He continued, “Outside studies show the city needs to commit up to $8.3 million annually toward transportation infrastructure to maintain a suitable pavement criteria index, compared to the $4.4 million proposed for the budget in 2017/18. Finally, the City is in various stages of negotiations with all employee bargaining units, creating some uncertainty related to the 2017/18 budget and beyond.”
Staff estimates that perhaps a $270 a year parcel tax, perhaps bumped up a notch or two, is a good starting place to address long-term revenue needs.
But what happens if the council polls the voters and finds that they are not willing to support such a parcel tax?
For example, the last time the city performed a poll of this sort was in June of 2014. The pollsters at that time asked 504 Davis residents a variety of questions to not only gauge satisfactions with city services, but gauge their level of interest in a hypothetical ballot measure.
At that time, “46.5% of the respondents said they would definitely or probably support a $149 parcel tax and 44.1% said they definitely or probably would not.”
Maintenance of bike paths, parks, roads and greenbelts were the actions that would make voters more likely to vote in favor of a measure. The activities that would make people less likely to vote in favor were construction of a new pool and developing a new sports complex.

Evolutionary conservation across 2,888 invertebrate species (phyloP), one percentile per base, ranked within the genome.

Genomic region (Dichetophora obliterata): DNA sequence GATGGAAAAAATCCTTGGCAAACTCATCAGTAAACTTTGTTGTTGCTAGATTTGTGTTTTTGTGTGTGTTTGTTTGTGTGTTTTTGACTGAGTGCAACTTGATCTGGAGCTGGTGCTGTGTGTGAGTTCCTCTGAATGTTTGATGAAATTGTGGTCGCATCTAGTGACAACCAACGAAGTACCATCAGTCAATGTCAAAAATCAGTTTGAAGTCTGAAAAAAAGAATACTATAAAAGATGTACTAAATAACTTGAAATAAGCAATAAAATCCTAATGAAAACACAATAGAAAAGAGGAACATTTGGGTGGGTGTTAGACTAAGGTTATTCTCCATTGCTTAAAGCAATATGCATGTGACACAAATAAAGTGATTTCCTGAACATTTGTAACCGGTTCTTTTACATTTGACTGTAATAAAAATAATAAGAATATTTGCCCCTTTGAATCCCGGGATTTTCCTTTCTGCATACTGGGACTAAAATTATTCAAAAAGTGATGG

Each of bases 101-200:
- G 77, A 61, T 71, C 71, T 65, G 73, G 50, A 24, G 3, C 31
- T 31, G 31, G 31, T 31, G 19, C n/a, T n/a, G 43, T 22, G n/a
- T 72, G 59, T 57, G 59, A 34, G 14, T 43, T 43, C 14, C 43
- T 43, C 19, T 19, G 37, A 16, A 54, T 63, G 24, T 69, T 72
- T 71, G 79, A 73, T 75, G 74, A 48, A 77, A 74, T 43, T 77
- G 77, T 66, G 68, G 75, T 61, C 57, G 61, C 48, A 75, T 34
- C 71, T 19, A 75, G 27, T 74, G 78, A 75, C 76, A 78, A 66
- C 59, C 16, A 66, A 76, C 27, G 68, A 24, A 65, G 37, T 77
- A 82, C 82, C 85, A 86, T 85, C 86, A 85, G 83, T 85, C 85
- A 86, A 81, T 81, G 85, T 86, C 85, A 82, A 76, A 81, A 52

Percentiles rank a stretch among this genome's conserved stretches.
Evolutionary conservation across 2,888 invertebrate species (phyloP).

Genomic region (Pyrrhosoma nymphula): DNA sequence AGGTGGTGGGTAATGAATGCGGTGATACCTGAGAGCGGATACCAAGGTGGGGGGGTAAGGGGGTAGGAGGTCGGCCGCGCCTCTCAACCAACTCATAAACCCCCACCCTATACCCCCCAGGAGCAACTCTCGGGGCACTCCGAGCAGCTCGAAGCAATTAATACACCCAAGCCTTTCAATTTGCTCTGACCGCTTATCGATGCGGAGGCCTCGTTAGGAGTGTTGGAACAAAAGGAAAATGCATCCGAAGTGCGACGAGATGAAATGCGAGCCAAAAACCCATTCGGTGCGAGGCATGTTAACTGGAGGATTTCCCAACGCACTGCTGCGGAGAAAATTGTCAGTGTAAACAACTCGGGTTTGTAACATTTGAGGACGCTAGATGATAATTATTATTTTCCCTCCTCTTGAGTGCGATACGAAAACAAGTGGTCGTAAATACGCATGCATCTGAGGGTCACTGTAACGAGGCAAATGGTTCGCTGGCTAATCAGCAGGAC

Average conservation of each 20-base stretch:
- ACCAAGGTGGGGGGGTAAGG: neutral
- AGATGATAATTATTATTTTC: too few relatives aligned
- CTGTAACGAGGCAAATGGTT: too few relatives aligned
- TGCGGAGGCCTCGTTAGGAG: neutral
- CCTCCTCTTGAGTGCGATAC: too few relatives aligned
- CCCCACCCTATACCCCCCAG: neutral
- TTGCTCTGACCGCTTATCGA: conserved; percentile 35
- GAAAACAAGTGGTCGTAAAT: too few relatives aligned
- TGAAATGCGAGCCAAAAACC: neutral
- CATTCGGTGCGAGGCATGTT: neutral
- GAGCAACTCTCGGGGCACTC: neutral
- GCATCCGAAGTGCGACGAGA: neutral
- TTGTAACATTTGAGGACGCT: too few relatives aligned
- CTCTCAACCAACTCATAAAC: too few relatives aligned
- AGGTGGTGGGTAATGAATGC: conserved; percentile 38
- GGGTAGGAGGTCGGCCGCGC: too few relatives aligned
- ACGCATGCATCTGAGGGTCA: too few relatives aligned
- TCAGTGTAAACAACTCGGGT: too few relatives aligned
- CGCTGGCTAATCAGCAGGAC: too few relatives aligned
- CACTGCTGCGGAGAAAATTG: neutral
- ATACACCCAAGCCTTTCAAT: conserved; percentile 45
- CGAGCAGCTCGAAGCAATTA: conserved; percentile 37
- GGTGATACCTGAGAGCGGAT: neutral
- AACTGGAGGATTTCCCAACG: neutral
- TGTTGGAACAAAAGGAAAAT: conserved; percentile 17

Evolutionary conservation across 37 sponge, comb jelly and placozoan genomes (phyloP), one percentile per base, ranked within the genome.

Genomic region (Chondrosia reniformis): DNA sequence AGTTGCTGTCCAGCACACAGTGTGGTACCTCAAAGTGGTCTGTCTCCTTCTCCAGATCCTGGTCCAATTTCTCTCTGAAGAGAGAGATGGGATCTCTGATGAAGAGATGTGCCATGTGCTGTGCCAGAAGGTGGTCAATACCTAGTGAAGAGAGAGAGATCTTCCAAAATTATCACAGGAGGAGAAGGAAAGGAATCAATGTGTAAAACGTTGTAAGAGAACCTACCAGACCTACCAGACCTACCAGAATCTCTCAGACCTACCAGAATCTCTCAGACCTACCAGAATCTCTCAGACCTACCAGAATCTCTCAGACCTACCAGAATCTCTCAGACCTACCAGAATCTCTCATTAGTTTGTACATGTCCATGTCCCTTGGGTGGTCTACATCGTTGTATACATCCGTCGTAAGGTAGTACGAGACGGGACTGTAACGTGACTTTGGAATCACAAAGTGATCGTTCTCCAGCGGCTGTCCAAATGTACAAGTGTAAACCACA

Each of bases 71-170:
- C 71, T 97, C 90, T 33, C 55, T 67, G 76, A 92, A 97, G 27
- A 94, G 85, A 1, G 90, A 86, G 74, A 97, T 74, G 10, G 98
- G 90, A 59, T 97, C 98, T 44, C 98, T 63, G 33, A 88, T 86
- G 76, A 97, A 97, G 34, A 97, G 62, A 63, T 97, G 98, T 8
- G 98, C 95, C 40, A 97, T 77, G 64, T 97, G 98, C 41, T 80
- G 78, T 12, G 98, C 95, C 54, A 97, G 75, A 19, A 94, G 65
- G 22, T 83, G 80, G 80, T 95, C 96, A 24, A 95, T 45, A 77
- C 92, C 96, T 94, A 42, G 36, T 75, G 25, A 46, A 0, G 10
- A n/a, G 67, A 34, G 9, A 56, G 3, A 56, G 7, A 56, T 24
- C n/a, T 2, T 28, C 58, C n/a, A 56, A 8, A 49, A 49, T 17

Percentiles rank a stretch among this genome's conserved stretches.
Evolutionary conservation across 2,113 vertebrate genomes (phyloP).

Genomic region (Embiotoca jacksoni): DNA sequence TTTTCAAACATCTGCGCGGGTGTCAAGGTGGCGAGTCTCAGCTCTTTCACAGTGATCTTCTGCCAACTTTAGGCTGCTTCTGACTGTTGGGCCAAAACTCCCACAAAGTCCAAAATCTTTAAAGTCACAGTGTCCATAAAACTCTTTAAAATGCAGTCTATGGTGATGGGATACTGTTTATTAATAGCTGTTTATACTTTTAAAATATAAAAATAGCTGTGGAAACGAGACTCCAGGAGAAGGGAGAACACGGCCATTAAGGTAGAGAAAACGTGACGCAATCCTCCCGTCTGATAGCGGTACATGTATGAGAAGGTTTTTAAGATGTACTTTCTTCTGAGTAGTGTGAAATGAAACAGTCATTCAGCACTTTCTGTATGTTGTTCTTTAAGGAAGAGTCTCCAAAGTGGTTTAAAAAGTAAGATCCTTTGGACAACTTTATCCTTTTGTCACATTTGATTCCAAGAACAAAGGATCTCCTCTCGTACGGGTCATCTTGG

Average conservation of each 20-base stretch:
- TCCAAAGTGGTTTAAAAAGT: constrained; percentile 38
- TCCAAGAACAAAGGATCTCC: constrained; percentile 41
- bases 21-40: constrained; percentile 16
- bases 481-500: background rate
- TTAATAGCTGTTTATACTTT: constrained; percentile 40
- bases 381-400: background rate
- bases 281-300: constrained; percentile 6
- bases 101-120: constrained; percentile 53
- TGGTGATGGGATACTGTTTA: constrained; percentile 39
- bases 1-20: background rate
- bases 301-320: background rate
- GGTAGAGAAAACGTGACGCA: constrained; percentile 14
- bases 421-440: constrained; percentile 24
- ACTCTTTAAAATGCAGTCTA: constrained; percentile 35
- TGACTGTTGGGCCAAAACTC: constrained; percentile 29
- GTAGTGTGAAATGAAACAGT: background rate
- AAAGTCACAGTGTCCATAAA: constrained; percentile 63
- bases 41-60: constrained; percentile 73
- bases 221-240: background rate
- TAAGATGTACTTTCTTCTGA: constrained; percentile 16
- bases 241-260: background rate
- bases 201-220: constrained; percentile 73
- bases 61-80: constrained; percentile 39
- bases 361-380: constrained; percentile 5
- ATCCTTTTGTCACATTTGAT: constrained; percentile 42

But the polling also showed something else that was important to interpreting the results of the poll. Most people felt at the time that the city’s fiscal picture was fair or better. The polling results showed that most people did not have an appreciation for the precarious nature of the city’s budget or why it needed additional revenue.
In other words, the polling should have been a message to council that they should simply have embarked on an educational campaign to inform the citizens of the nature of the city’s finances.
In the last year and a half, the city discussion has become a lot more honest about the nature of its fiscal challenges than it was from 2014 to 2016 – when the message from city hall was that of a balanced budget with a healthy reserve, which ignored the deferred maintenance and unfunded liabilities that create the more realistic budget picture.
But here we are and it is already approaching late October, just a few months before council has to make a final decision on the budget and with the holidays coming up in between. Polling is simply going to deter the council from asking the voters for what they need.
The reality is that polling would help if it allowed the council to understand where to focus its message and how. But history has shown governing bodies are unwilling to take a chance and ask for what they need. Instead, they ask for what they believe they can get and then worry about the rest later.
As we have seen, that approach is problematic.
—David M. Greenwald reporting